She was great. After a couple of days we talked about my poops. I thought I had giardia since I was exhausted from being cold and wet and physically challenged. That’s why my poop was running like water and life was hard. Eventually I bring up how my mom’s got the cancer. I asked her what these numbers meant, this 40% chance of living two years. I thought maybe it meant that she had a 60% chance of living forever. ‘That is not in fact what those numbers mean,’ she said. She put her hand on my shoulder and said Honey it means your mom’s going to die and real soon.

We arrived at this outdoor center and we camp the night. The next leg of the trail featured the first four miles all uphill. The trail climbed 4,000 feet over that four miles and I was hurting. We stayed an extra night and stashed our bags while we hiked around that day. We went back to set up camp that night to hike the next day and our packs were gone. We thought about trying to re-outfit, then realized it would probably be not much longer and a lot cheaper to just go home and come back.

We got home and I saw that my mom had made this massive decline in three weeks. She was in radiation every day. Because of people’s work schedules it was only my sister-in-law who was able to take mom to her treatment. We ended up staying, but it kind of killed our dream. Amy summed up best with Man, we gave away the cat to go on vacation.

I realized that I had been kind of hypo-manic for like a year because of being in love. She’d never really seen that I am more flat most of the time. I’ve perked up some over the years, but at that time, my default condition was more flat. My mom got sick and died, which was real hard. We were real close. It was a strain on my relationship with Amy.

I wrote a couple of songs about it. As my mom was dying, I wrote the first couple verses and the chorus. After she died, I wrote the rest of it. I wrote it in the present tense because I would see a family member, we would be hanging out and they would be talking and they would be talking about mom in the past tense. I could see the hurt in my mom’s eye. That’s where that empathy thing, that active listening from Professor Miller’s class in 1987 came up again. I’ve been doing that ever since.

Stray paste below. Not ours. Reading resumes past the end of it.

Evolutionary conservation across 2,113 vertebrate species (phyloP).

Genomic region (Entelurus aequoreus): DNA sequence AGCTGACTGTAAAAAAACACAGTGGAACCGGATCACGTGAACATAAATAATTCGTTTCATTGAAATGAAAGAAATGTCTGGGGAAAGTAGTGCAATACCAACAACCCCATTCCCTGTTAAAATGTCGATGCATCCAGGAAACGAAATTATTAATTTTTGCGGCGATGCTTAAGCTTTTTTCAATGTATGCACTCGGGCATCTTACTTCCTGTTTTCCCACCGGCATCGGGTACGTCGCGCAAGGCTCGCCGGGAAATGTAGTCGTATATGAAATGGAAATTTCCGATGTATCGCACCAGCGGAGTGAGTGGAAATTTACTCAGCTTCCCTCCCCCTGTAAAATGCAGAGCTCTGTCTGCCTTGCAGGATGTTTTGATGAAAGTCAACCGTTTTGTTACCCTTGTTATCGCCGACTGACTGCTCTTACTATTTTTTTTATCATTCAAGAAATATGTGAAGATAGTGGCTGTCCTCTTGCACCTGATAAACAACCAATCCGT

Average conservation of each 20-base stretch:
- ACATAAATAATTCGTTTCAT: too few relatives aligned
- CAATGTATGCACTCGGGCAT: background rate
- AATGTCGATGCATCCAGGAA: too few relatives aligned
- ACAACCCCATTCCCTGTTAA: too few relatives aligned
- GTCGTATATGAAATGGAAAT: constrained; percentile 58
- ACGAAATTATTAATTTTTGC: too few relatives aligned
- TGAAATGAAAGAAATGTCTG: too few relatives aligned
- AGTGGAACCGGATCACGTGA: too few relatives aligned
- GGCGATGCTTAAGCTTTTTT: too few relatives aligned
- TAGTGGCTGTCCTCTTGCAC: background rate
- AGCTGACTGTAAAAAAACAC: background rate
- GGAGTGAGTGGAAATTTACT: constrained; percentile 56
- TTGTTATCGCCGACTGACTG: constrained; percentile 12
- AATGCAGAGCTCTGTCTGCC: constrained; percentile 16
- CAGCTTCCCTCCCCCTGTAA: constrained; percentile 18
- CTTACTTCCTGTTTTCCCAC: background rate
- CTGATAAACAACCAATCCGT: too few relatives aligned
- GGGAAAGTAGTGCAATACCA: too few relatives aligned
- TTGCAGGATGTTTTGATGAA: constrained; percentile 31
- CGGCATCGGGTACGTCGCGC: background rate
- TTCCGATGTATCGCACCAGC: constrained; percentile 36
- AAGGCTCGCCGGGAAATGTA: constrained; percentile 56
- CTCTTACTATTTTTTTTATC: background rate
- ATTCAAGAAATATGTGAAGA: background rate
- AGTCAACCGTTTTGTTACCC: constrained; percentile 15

It’s really hard when your mom is dying in the summer time.

The ministers go on vacation.

The road workers do their excavation,

but the truck driver stays at home alone with his regrets.

He drinks cheap beer, and he frets about his dying wife and his debts,

and if he should have stayed on the road so long.

And when your mom is dying in the summer time,

the birds still sing in the morning.

The red skies give the sailor’s warning.

And the sad boy does not sail on alone with his worst fears.

He stifles back his tears.

He tries to bring his family cheer as he writes another sad, sad song.

And when someone’s dying in the summer time,

people still go to the beach.

But happiness is so far out of reach.

We just all stay home

and we sit alone together and talk about the weather

and what’s gonna happen to Heather when her grandma dies before too long?

But the birds still sing when we mourn.

And with every death new life is born.

We’re all just part of the goddess anyway. Hey, Hey, Hey

So I’ll wipe away my tears and learn to face my fears

and know there’s a new part of God to hear me pray. Hey hey hey.

I there’s a new part of God to hear me pray.